For the better part of two years, I’ve been debating whether I should buy myself a TiVo, and as a kind of corollary to that, whether I should subscribe to digital cable television. The first question I always ask myself in trying to resolve this debate is: how much more time am I willing to devote to watching television? The closest I can come to answering that is, “I probably can’t devote much more time, but I’d probably find some way to devote lots more time.” Which begins to explain why I neither own a TiVo nor subscribe to digital cable.The counter-argument that TiVo devotees make to that is that the units’ ability to ‘time-shift’ somehow gives viewers more time, and that freedom changes their lives. That may be overzealous hype, but I’m enticed by the possibilities of combining a digital video recorder with hundreds of channels of digital cable programming. Right now I get the standard local broadcast channels and the idea of being able to digitally capture HBO, Comedy Central, CNN and even Cartoon Network content — all on my own schedule — is quite heady.
But then I think about how much I pay to AOL Time Warner already — US$60 per month for its admittedly excellent Road Runner cable modem service — and the idea of paying an additional US$45 to one of the largest media companies in the world in exchange for the privilege to consume even more inducements to buy consumer goods is a bit disturbing. Certainly paying that wouldn’t be doing anything to further the cause of protecting free speech in this country, a subject I am supposedly so concerned about. This vague feeling of guilt is probably one of the biggest deterrents to subscribing to digital cable so far.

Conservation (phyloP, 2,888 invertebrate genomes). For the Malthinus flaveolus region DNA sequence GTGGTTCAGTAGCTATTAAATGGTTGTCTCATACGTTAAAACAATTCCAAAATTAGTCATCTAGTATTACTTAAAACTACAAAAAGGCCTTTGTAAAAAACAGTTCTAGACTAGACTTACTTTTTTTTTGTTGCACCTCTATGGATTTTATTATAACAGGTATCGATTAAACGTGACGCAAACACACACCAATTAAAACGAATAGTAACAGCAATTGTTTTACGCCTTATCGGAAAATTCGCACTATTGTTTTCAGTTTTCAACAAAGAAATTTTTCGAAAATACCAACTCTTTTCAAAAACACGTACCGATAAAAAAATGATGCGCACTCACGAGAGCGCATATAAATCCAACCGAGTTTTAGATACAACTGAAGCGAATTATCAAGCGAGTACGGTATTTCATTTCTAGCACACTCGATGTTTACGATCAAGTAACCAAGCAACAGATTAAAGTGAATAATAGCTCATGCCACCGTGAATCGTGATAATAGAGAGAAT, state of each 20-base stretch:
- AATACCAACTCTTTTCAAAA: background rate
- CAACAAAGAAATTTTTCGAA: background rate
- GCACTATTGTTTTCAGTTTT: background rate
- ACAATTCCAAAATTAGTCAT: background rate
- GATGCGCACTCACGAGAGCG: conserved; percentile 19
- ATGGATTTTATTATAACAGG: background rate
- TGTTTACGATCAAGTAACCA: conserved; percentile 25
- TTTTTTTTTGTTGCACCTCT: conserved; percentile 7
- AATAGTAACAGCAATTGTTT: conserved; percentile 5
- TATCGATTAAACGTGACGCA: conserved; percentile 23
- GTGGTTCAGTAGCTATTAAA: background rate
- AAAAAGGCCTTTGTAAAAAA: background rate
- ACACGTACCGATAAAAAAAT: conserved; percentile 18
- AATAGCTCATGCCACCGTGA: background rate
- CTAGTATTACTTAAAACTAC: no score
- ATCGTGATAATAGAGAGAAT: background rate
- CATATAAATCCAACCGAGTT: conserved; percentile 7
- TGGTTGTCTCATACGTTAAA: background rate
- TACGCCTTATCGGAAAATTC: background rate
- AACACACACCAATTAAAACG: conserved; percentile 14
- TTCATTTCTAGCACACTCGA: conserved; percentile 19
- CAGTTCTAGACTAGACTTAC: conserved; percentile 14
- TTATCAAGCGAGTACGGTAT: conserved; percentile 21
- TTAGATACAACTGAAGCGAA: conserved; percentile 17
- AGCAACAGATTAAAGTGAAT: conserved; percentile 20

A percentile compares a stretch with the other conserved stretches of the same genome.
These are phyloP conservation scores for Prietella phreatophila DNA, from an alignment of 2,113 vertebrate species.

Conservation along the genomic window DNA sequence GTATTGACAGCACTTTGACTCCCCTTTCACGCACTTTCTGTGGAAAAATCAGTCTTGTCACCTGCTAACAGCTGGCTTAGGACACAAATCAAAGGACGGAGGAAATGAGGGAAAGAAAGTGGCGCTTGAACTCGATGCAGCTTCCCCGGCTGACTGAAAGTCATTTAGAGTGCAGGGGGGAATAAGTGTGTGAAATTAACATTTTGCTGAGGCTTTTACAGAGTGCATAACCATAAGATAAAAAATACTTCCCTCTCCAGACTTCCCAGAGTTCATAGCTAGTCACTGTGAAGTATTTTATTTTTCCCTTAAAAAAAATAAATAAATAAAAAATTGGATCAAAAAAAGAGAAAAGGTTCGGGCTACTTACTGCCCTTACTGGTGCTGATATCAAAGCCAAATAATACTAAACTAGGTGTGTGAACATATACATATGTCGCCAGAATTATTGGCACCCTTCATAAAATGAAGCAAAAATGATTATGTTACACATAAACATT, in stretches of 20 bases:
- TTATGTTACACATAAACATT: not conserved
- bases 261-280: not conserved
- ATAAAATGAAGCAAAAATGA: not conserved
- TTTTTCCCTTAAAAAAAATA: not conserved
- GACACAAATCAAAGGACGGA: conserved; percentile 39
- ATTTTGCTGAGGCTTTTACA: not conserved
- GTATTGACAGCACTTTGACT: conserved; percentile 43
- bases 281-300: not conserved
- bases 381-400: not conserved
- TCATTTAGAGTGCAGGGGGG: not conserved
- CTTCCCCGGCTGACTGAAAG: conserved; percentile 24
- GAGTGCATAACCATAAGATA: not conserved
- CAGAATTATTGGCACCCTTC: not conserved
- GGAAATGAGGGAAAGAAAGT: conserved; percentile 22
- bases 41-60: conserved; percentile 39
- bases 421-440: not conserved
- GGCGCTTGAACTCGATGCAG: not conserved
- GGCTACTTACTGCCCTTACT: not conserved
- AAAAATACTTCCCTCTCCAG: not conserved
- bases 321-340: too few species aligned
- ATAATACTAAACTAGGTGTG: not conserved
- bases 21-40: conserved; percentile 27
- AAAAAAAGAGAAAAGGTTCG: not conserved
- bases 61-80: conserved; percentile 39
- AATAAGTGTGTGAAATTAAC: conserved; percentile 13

Of course, there’s also the possibility of just buying a TiVo and using it with the basic channels to which I have access currently. Actually, this is a perfectly sensible way to use a TiVo, because in my estimation, there’s plenty of good programming on the 4-6 major networks and PBS to keep me busy. And with my schedule, I miss enough of the kind of programming that I like that it’d be a boon to have a TiVo automatically recording all of it for me.
What’s more, I’m intrigued by the ingenuity of the legions of TiVo hobbyists out there who have hacked their units and extended their capabilities; O’Reilly is even set to publish a new book on the practice, publicly documenting those hacks for the world at large. And contrary to the practice of most corporations, TiVo has actually taken a quietly benign approach to these hacks, a position that makes them seem like a progressive company and bodes well for the long-term health of the user community.
The problem comes back to money. TiVo units aren’t cheap, especially with the monthly or lifetime dues that are required to activate the service and which endows them with their true value. That’s why I’m holding out hopes for projects like the coyly-named MythTV, “a homebrew PVR” alternative to both TiVo and its competitor, ReplayTV. Its chances for widespread acceptance may be on the low side, but the fact that digital video recording features are starting to seep outside of proprietary boxes and into alternative projects does demonstrate a fundamental truth about these devices: namely that their currently novel way of viewing television will inevitably become the way we’ll all be viewing television in the next decade.